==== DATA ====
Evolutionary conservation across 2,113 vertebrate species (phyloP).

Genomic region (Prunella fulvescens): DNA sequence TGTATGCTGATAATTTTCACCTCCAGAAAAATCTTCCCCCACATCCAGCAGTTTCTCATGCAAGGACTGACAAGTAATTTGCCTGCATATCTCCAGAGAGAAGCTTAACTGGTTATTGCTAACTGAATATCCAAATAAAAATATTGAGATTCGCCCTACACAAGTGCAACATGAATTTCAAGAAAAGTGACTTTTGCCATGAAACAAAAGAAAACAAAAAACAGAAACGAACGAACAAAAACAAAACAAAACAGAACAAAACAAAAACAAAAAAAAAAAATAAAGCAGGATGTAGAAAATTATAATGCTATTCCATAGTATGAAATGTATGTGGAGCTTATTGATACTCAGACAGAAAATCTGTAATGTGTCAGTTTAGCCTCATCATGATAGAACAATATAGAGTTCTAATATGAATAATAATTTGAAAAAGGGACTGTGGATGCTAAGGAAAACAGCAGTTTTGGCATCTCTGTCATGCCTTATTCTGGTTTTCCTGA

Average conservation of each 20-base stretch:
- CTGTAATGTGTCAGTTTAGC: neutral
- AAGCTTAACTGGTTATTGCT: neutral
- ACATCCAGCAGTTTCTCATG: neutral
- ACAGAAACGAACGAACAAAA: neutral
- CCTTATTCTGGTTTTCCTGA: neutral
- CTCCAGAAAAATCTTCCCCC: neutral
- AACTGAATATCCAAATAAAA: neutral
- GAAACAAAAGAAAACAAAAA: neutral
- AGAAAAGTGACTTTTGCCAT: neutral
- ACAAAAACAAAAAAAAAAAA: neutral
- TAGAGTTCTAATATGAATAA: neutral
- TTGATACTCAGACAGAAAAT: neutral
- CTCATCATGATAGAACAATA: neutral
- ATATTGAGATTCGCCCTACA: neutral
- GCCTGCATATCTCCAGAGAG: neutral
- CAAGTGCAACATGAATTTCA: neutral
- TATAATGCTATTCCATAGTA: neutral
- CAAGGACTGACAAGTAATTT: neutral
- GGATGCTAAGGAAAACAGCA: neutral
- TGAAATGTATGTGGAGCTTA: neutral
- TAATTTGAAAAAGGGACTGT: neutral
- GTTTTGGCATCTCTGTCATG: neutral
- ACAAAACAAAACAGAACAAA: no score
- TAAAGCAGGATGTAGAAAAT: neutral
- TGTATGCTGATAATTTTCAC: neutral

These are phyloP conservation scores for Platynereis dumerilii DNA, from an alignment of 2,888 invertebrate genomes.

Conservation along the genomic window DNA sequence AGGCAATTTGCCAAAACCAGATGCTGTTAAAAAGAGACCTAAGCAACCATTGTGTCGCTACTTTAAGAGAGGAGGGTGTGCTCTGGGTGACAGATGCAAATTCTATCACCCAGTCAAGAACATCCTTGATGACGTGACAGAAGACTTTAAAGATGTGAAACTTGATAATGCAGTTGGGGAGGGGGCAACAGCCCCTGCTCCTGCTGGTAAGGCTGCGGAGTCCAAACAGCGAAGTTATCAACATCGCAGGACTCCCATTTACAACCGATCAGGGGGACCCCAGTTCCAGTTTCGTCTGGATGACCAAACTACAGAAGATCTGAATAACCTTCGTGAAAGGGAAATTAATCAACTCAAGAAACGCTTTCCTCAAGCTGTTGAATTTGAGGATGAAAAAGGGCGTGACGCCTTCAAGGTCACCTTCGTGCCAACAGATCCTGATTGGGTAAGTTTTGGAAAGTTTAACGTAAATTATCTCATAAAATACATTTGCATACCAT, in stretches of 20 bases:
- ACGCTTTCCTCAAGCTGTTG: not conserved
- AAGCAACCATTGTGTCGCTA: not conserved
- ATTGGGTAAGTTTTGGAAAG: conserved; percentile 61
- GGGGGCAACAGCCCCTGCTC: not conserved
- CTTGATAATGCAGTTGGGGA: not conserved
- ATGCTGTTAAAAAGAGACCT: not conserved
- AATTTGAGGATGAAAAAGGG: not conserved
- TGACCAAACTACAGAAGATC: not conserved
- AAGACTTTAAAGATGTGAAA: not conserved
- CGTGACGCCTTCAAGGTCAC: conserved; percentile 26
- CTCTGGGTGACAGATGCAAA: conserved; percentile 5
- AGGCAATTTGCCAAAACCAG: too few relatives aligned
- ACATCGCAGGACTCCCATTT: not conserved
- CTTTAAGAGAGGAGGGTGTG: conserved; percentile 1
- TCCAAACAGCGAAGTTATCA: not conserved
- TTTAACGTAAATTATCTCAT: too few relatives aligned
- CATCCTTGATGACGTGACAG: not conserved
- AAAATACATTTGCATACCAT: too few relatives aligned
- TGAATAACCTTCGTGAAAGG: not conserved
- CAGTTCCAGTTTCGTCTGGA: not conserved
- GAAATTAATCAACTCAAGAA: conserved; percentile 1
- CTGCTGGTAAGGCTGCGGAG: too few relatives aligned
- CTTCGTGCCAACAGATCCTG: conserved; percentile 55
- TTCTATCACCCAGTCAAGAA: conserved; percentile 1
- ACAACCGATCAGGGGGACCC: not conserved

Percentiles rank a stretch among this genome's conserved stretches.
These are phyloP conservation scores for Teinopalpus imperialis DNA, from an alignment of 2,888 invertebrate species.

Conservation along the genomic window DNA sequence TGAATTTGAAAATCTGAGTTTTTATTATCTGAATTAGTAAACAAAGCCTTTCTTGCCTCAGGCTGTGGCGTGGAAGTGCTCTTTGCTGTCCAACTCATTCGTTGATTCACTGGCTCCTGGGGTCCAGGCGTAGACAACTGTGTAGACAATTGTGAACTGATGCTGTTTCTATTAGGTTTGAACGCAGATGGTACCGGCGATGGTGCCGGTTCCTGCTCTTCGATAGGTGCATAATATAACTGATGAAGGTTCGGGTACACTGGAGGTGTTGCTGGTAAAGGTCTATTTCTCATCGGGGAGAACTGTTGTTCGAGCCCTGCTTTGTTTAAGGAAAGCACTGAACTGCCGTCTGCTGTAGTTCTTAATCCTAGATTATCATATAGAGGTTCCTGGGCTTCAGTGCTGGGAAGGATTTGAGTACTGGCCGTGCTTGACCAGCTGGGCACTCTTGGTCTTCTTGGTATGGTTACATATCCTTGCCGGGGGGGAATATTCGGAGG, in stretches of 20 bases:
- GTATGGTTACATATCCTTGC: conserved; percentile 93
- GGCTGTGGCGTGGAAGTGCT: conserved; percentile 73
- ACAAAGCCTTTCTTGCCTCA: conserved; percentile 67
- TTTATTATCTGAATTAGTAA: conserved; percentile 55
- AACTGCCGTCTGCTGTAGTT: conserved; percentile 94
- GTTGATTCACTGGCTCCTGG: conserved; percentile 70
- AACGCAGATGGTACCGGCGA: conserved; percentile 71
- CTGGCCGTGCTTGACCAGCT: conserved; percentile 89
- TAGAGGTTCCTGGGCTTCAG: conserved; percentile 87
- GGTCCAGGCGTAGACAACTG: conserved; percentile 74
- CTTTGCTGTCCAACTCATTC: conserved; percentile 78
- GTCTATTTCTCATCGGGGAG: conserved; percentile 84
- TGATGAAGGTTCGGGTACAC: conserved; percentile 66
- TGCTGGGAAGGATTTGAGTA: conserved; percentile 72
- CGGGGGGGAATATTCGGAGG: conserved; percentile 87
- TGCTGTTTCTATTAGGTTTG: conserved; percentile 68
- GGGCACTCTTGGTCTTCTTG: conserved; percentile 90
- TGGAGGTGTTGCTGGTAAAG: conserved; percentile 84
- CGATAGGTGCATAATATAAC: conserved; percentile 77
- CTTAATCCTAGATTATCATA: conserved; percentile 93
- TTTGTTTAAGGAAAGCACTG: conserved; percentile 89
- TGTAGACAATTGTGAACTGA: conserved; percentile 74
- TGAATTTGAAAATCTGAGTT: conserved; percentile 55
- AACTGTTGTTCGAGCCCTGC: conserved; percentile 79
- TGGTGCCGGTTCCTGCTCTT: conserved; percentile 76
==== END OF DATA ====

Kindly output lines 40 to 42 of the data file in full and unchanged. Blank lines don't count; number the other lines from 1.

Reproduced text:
- CGTGACGCCTTCAAGGTCAC: conserved; percentile 26
- CTCTGGGTGACAGATGCAAA: conserved; percentile 5
- AGGCAATTTGCCAAAACCAG: too few relatives aligned